Crop irrigation comes in many forms; and where water is plentiful, flood irrigation still has a place. Yet producers using this approach are seeking improved efficiency, too. Chris Henry, associate professor and water management engineer, University of Arkansas, shared information on work he’s done with poly pipe irrigation to improve efficiency and returns in Mid-South rice.
Henry points out that rising demand to meet global food needs will come in tandem with the demand to cut water use. “We looked at what we would do to be sustainable,” he said. “Based on the need to cut water use, we would have to stop irrigating soybeans; we would have to cut our water use in half.” Henry spoke at the recent Irrigation Association annual meeting in Long Beach, Calif., and discussed irrigation in the South, but his conversation about poly pipe offers insight for any farmer looking at using that tool in a flood situation.
The Mid-South region of the country has plenty of rainfall, but there’s a timing issue. In the heat of midsummer, the rains stop. That hot weather can parch crops, so irrigation is required to achieve good yields. And there’s available surface and groundwater to supply thirsty crops.
Growers in the region have been turning to poly pipe to deliver water to fields, and that technology is getting more precise, too. A tool more farmers are adopting is the use of a computer aid to determine hole size along the length of the pipe.
Henry noted that in his work, the poly pipe supplier he uses has come up with a computer program to help. “You draw out your field, put in pipe size information, your flow rate, and the system measures the row length and proportions water flow,” he explained.
The system can adjust for elevation changes, too. The key is making sure hole sizes are right across the length of the pipe. “We’ve found that small increases in elevation can be a challenge,” he noted.
Punching holes in new pipe requires some precision. The system Henry uses, from Delta Plastics, is called Pipe Planner. Once the information is provided, the system kicks out a spreadsheet you use when putting holes in the pipe. “If the holes are too small, you can burst your pipe; and if the holes are too big, your distribution uniformity will be way off,” he explained.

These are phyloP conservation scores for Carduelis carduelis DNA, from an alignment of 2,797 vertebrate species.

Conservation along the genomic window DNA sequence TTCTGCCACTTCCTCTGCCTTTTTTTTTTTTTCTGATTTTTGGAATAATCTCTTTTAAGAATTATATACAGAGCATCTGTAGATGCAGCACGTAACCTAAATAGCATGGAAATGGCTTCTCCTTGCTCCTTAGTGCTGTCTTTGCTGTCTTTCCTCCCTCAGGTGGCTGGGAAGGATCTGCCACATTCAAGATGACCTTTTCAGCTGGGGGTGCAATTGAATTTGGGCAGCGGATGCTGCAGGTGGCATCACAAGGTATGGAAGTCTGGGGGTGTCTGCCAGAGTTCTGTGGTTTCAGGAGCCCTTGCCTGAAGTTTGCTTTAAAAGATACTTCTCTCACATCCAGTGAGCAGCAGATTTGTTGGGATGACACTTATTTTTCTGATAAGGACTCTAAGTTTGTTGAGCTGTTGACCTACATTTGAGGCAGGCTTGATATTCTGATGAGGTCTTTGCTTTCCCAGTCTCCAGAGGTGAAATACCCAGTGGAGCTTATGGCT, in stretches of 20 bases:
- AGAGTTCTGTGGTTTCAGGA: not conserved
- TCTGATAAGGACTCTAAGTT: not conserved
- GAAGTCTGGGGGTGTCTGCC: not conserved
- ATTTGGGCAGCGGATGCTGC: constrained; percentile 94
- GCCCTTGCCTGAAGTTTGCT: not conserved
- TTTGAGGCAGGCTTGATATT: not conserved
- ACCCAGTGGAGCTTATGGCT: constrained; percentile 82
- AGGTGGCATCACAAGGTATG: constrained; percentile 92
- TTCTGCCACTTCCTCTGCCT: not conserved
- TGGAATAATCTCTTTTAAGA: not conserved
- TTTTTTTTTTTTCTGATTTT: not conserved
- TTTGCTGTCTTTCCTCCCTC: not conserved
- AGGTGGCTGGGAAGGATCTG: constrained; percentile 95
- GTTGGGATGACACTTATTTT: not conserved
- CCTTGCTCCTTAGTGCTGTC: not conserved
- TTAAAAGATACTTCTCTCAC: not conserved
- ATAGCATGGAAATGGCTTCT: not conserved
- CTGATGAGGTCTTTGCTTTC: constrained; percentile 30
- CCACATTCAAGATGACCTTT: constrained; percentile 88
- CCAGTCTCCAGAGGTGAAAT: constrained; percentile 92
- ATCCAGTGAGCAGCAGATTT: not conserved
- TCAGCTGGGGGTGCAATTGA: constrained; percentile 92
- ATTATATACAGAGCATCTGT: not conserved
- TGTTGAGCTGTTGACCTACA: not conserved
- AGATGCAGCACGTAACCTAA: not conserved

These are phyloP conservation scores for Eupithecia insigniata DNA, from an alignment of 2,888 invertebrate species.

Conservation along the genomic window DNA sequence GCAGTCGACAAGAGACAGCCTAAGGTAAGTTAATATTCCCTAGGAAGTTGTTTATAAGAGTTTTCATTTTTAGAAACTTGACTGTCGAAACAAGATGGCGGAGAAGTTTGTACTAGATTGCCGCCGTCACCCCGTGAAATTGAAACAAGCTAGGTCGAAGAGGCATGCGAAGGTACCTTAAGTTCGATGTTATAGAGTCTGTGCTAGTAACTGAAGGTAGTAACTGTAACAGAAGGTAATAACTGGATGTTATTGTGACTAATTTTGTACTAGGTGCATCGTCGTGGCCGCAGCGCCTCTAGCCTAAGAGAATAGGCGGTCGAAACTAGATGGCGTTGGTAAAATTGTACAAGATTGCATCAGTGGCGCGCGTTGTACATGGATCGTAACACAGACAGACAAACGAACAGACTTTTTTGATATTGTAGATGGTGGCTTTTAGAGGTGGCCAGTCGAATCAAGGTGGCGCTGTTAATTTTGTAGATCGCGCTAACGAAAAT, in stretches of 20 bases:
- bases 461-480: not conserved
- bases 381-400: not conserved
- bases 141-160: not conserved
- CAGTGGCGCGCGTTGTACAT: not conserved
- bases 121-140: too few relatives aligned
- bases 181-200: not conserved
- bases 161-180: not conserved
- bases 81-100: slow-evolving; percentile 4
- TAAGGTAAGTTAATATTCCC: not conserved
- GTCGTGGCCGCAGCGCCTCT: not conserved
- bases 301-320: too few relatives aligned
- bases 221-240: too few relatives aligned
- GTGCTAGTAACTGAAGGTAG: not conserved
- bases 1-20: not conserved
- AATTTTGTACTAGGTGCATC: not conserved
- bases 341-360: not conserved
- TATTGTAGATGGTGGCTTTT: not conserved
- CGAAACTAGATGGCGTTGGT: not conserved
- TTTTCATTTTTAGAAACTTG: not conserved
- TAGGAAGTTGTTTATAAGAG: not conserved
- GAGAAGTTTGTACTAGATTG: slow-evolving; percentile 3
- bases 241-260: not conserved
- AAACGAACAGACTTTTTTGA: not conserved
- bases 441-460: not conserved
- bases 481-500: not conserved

Benefits of computers
How might this computer hole system work best? Consider a field where row length starts shorter at one end and continues to lengthen across the field. If hole size in the poly pipe was the same across the length, the short rows would be flooded out early, and water for longer rows would not be evenly distributed. With the computer plan, water from the smaller holes leading to shorter rows would slow the distribution of water. This creates a more even flow of water across odd-shaped fields.
Henry found in researching farmers that about 40% of farmers said they used computerized hole selection, while 58% said they didn’t. The rest didn’t know.
There is a payoff for using that approach for pipe. Henry found that in his irrigation water management trials, where there were matched fields, he compared water use for farmers doing what they always do and his approach with computerized hole placement and increased water use monitoring.
“In our work, everybody irrigated more than we did, with yields that were not statistically different between the fields,” Henry pointed out. “We were cutting water use by as much as 27% in those fields. Computerized hole selection fields cut water use 19%, and that’s significant.”
Henry said he was able to document 2.4 acre-inches of water savings in his irrigation water management fields using evapotranspiration (ET) and soil moisture sensors to manage water use. The rising requirement for water metering will drive farmers in flood areas to look for ways to better manage water use.
Perhaps it starts with how they punch holes in poly pipe.